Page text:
Winamp AVS Direct3D Port
About half of Winamp’s built-in AVS presets work on my PC, delivering silky smooth 60 Hz @ 3840×2160. By comparison, old CPU-based AVS from 2005 renders most presets at 8-15 FPS at that resolution.
Other half don’t, results vary from black or white screen, to shaders failing to compile.
Here’s the list of built-in effects not implemented in the current version.
- Render / Bass Spin: Simple geometry, either 4 triangles, or 2 short polylines. Complex motion formula, however.
- Render / Dot Grid: User can set it to render 2x2 grid, particles won't work, too many of them. A fullscreen pixel shader will do, however for sparse grids particles will do better, less overdraw.
- Render / Dot Plane: Particle effect modulated with wave data.
- Trans / Grain: Just a pixel noise.
- Trans / Multi Delay: Not actually sure what it does.
- Render / Ring: Simple polyline, cycling color.
- Render / Oscilliscope Star: A few polylines, cycling color.
- Trans / Roto Blitter: Simple VS, just 4 vertices to calculate, but quite complex logic.
- Render / Rotating Stars: A few polylines, cycling color.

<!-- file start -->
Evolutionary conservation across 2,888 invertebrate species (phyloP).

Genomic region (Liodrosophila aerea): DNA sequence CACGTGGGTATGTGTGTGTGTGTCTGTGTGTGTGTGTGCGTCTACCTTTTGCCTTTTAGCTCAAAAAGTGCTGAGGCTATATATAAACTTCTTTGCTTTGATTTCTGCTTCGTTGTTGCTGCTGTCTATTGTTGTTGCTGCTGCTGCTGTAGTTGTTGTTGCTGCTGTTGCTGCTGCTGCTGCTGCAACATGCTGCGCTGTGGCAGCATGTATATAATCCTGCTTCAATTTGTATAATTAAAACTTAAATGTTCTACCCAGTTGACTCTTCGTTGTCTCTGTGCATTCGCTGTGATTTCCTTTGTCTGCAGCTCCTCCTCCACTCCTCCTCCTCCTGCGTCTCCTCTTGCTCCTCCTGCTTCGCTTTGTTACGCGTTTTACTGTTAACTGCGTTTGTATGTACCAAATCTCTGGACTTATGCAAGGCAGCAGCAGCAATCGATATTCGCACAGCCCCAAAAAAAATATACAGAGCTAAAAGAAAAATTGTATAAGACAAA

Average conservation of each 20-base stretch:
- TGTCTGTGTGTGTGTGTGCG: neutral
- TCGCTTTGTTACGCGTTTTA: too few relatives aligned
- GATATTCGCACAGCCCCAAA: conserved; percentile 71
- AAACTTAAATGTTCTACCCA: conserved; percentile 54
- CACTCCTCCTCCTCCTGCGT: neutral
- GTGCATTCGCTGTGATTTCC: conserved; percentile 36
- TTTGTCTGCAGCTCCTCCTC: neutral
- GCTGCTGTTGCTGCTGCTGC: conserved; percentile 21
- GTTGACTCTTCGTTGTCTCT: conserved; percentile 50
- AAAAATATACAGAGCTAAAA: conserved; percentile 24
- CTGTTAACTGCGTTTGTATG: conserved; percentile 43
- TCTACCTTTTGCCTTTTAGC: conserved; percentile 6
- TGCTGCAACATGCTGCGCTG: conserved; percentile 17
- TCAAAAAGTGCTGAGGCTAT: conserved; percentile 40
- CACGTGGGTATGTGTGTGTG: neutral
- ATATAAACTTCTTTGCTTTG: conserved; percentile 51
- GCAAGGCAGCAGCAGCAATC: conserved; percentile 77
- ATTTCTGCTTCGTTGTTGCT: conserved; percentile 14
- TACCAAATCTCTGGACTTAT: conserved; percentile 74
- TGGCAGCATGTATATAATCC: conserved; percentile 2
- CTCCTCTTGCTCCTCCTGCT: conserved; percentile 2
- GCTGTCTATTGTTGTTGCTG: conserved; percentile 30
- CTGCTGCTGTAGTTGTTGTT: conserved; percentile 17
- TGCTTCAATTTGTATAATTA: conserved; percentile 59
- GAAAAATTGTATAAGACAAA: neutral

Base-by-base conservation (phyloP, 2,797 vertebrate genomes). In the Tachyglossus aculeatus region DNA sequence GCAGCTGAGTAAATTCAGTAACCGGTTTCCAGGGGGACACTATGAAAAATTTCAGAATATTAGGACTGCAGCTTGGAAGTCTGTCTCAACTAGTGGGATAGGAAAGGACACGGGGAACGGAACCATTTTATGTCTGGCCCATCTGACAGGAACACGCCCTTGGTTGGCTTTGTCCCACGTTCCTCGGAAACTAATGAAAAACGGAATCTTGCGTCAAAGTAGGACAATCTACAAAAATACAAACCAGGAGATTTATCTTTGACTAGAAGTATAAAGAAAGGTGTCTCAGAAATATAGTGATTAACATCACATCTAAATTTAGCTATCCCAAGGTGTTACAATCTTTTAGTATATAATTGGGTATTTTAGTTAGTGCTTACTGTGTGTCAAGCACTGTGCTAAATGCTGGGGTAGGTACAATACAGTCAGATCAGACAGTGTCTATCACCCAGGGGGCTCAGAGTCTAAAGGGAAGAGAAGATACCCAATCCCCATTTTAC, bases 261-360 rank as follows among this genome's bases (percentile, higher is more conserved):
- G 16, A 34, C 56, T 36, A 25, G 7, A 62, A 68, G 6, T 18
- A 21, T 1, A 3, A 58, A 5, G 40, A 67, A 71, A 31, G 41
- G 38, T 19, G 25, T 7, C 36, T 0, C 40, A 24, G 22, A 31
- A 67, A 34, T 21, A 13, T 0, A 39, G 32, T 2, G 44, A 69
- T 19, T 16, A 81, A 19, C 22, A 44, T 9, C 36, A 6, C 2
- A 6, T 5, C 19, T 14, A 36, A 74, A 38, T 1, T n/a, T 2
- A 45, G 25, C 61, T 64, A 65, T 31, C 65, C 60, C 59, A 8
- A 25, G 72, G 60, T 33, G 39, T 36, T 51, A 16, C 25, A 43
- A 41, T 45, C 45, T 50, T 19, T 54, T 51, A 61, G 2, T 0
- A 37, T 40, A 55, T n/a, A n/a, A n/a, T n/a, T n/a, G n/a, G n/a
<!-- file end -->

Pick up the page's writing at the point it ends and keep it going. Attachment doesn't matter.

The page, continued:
- Trans / Scatter: Noise in UV channel, quite expensive to compute, need to do per pixel. Probably need a CPU-generated noise texture.
- Render / Text: Straightforward to implement but will take a lot of code, need to replace GDI with DirectWrite.
- Render / Timescope: Very simple shader and very fast implementation, just a single 1 pixel width quad, or a vertical line.
- Trans / Video Delay: Not actually sure what it does.
- Trans / Water Bump: Refraction-like offset map. Probably need to limit simultaneous drops count to a small number like 8-16, and process all of them in a single PS pass.
Following built-in APEs are not supported:
All these effects don't affect the output, new renderer just skips them. Will do if/when I’ll have time for that.
The rest of them work, with varying levels of compatibility.
The product requires Windows 8.0 or newer, only tested on 8.1 and 10 with Winamp 5.8. Only tested with NVidia 1080Ti, Intel Iris 550, and VMWare SVGA 3D.
I’ve started this project in the end of 2018. Luckily, this means I can rely on users having Direct3D 11 capable hardware: the last D3D 10.1 GPU was Intel Sandy Bridge from 2011, I think it’s OK to drop the support already.
Using D3D 11.0 means I can use compute and geometry shaders, both are extremely helpful for this project.